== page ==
Although Lauer said he's a strong ObamaCare supporter, it's clear that the acceptance of his proposal would be an enormous coup for eHealth. For one thing, the company would stand to make very sizable commissions from insurance companies, even if it were the federally run exchange's sole agent for just a month or two. In addition, it would give the company a big leg up on the other online brokers that are competing for consumer business in the insurance exchange. That wouldn't make those companies, such as GetInsured and GoHealthInsurance, very happy.
Although the White House has not issued an official response to the letter, CNBC quoted a spokesperson for the Department of Health and Human Services as saying that HHS isn't likely to accept eHealth's proposal because HealthCare.gov is getting better every day. HHS has promised to fix the website by the end of November.
At the eHealth news conference, Lauer also asked Covered California, that state's health insurance exchange, to allow Web insurance brokers to enroll people alongside the state's own efforts. Part of his argument -- as it was in the Obama letter -- is that people ages 18 to 34 would be more likely to enroll in the exchanges through an easy-to-use consumer website, and the insurance exchanges badly need those healthy young people to keep insurance rates down.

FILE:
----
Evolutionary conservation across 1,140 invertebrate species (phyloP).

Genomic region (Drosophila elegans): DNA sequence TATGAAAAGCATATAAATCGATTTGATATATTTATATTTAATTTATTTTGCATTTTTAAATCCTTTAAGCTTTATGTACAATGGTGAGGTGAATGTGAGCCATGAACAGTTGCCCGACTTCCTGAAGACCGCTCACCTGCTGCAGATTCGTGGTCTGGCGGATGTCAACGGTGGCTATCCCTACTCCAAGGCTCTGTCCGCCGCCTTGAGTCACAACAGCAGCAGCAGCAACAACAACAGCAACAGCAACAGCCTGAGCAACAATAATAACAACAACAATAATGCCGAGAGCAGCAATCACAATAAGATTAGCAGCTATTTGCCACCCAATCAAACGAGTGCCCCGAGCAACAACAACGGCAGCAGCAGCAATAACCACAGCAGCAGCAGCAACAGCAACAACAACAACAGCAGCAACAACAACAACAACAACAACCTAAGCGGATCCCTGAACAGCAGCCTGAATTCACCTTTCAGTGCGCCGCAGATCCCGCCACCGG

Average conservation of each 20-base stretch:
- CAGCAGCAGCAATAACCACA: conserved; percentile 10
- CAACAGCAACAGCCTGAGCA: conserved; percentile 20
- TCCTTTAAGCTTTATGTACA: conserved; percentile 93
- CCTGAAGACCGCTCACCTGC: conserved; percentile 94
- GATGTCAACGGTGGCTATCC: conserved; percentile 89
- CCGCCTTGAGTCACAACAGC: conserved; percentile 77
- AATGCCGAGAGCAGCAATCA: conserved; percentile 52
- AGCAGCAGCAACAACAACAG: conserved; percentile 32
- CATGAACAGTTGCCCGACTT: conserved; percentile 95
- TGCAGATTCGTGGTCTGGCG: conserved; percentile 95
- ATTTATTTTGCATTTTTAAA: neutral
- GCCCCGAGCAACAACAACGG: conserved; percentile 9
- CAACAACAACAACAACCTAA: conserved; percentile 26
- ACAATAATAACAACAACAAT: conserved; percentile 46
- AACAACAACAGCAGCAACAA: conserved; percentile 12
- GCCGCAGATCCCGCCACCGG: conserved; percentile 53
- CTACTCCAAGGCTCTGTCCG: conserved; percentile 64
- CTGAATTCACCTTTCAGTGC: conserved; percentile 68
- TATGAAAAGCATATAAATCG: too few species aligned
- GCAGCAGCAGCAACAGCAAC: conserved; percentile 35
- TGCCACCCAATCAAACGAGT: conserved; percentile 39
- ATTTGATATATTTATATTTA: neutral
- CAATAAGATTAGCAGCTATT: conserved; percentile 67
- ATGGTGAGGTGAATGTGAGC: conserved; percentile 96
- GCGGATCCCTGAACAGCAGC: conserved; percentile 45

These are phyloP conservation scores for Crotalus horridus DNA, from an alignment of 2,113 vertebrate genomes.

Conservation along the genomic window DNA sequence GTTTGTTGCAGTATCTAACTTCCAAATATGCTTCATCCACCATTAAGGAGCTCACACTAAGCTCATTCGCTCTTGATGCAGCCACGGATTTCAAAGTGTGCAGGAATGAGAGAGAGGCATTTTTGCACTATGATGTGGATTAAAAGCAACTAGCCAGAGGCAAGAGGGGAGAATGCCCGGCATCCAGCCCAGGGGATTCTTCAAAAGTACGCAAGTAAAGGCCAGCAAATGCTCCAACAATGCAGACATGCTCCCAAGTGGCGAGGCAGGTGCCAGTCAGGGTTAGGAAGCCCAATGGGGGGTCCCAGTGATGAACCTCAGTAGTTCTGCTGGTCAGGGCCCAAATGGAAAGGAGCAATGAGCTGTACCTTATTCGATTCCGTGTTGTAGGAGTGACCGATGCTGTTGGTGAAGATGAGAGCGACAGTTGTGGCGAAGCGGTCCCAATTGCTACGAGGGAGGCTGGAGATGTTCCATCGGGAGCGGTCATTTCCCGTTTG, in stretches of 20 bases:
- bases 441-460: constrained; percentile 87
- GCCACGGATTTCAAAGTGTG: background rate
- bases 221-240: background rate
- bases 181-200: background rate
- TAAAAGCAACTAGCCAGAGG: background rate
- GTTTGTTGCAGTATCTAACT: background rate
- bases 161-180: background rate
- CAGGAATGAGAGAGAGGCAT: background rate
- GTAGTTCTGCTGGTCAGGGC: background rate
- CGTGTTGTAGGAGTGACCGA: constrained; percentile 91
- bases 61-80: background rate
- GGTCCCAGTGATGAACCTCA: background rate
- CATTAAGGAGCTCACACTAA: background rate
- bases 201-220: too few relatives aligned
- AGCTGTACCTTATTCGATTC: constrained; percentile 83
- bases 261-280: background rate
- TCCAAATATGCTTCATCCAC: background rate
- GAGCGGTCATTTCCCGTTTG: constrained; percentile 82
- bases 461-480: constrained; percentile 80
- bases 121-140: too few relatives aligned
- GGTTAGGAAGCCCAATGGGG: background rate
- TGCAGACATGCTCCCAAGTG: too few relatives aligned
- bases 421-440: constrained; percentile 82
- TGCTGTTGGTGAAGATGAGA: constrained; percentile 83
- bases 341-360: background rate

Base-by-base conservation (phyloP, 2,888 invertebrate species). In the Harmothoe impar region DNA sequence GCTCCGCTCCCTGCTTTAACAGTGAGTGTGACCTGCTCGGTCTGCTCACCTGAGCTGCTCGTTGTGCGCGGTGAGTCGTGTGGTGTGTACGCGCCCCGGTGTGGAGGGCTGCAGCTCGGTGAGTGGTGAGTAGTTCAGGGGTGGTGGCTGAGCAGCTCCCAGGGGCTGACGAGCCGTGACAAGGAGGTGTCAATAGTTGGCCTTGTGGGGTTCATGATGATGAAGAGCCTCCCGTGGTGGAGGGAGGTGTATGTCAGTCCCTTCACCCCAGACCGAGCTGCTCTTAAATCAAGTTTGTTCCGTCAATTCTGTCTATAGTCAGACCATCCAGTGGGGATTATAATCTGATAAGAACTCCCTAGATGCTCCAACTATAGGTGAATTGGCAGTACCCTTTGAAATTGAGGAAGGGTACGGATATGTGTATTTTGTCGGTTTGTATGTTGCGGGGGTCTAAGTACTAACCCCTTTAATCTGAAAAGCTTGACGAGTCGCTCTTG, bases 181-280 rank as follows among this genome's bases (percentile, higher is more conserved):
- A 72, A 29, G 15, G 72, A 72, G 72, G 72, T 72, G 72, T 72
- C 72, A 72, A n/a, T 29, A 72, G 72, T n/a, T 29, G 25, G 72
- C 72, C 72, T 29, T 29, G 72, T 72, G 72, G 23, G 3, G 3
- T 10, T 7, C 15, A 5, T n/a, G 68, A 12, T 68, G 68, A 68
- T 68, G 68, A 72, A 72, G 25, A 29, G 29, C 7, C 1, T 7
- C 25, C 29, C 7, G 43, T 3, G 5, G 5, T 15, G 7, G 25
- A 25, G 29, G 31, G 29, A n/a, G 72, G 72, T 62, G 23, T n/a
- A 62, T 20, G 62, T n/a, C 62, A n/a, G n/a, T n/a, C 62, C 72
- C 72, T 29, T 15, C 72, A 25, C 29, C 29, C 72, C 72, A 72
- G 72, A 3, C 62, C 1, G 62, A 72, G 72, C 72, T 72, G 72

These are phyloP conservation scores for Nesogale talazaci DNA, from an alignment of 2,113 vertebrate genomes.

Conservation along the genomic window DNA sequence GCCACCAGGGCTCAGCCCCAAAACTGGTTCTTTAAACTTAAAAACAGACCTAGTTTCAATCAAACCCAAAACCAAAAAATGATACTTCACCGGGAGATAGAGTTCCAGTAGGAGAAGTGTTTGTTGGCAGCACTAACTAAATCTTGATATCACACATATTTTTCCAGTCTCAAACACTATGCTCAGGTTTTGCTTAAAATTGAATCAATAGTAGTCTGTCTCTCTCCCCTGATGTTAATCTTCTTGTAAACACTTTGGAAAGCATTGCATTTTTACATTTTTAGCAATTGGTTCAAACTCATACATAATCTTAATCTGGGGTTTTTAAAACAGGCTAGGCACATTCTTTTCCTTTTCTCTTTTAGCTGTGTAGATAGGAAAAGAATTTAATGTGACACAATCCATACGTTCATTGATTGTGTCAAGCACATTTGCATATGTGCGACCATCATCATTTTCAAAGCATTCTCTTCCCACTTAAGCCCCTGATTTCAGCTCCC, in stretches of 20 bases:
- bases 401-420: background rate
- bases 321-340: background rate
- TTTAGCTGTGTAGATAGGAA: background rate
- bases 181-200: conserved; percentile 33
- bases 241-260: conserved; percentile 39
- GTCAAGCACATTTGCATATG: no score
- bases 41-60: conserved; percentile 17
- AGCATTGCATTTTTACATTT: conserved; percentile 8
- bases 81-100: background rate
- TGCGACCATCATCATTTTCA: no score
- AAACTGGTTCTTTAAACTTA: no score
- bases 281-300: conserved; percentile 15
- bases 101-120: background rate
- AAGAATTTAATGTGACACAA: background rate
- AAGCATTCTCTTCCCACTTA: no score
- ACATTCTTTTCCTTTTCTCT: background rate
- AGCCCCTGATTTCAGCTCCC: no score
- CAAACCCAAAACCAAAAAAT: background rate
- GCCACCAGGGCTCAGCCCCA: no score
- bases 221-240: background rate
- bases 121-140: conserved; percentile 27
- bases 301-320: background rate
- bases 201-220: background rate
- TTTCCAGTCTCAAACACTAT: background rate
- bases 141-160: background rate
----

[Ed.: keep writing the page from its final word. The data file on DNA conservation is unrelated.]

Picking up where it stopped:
He added that, because the health plans pay online brokers, it costs the state nothing to let them enroll people in Covered California plans. In fact, the state would make money on these sign-ups because insurance companies are required to pay enrollment fees to support Covered California.
Carl Guardino, CEO of the Silicon Valley Leadership Group, which includes eHealth and many other tech companies, echoed Lauer's call for the state insurance exchange to open up to Web brokers. Speaking at the news conference, he said that Covered California should call on the expertise of not only eHealth, but also of the other experienced e-commerce companies based in Silicon Valley.
The young healthy people who are crucial to the success of the exchange, he said, "expect government insurance exchange websites to work like Google, Facebook, Amazon and Twitter." So the government has to deliver a website that is equally consumer friendly and easy to navigate as any of these companies' sites.
"The state's goal of 1.2 million enrollments by the end of 2014 will be difficult to reach without a public-private partnership to take advantage of the innovation and the technology that the private sector can offer. So I encourage and ask Covered Calif. to strongly consider utilizing the assistance of Silicon Valley's e-commerce leaders to expand access to all Californians and make the ACA the success that the citizens of our state deserve."
Covered California did not respond to a call from InformationWeek Healthcare by press time. According to its website, in the first four weeks of enrollment there were 2.1 million unique visitors, of whom nearly 180,000 started applications.